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Threet v. Phillips

United States District Court, Eastern District of Michigan, Southern Division

April 28, 2015

MICHAEL THREET,
v.
D. PHILLIPS, ET AL., Defendants.

Bernard A. Friedman, District Judge

ORDER DENYING MOTION FOR COUNSEL

R. STEVEN WHALEN, UNITED STATES MAGISTRATE JUDGE

Plaintiff, a pro se litigant in this civil rights action brought under 42 U.S.C. §1983, has filed a motion for appointment of counsel [Docket #29].

Unlike criminal cases, there is no constitutional or statutory right to the appointment of counsel in civil cases. Rather, the Court requests members of the bar to assist in appropriate cases. In Lavado v. Keohane, 992 F.2d 601, 605-606 (6th Cir. 1993), the Sixth Circuit noted that “[a]ppointment of counsel in a civil case is not a constitutional right. It is a privilege that is justified only by exceptional circumstances.” (Internal quotations and citations omitted).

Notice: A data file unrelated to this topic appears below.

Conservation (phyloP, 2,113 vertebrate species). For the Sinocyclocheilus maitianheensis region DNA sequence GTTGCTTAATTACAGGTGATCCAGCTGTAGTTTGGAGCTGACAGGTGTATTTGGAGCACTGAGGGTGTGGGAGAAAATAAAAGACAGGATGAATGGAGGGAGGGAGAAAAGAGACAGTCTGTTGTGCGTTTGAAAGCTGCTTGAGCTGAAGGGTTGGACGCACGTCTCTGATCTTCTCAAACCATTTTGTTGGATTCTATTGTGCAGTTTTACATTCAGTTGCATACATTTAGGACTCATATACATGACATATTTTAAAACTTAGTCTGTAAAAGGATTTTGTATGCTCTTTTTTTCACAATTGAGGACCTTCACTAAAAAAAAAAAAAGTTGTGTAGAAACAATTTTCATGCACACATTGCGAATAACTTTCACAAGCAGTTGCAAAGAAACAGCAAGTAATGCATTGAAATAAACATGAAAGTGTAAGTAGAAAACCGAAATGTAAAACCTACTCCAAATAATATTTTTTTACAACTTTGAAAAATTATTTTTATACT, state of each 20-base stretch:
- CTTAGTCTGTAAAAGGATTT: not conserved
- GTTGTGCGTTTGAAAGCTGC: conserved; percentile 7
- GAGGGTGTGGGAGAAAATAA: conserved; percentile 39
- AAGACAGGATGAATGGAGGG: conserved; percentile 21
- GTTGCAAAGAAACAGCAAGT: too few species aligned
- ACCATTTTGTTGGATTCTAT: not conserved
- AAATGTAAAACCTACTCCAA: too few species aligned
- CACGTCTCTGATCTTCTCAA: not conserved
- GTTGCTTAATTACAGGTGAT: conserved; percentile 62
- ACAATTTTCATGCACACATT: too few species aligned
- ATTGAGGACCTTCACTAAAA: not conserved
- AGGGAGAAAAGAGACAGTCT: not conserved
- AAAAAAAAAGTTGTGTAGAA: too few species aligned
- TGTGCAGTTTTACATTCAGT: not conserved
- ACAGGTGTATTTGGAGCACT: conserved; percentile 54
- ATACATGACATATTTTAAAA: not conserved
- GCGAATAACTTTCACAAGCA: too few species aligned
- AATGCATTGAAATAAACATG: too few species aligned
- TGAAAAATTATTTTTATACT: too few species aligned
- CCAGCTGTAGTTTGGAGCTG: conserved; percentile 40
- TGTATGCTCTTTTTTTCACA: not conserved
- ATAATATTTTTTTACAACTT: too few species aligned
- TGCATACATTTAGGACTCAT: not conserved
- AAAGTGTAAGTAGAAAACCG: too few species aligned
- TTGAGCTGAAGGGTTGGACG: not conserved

It is the practice of this Court to defer any attempt to obtain counsel for pro se civil rights Plaintiffs until after motions to dismiss or motions for summary judgment have been denied. My recommendation to deny Defendants’ motion to dismiss on the basis of exhaustion is still pending. Moreover, the Court has not yet issued scheduling deadlines for additional dispositive motions. At this stage of the proceedings, Plaintiff’s request for counsel is premature.

Accordingly, Plaintiffs’ Motion to Appoint Counsel [Docket #29] is DENIED WITHOUT PREJUDICE.

IT IS SO ORDERED.


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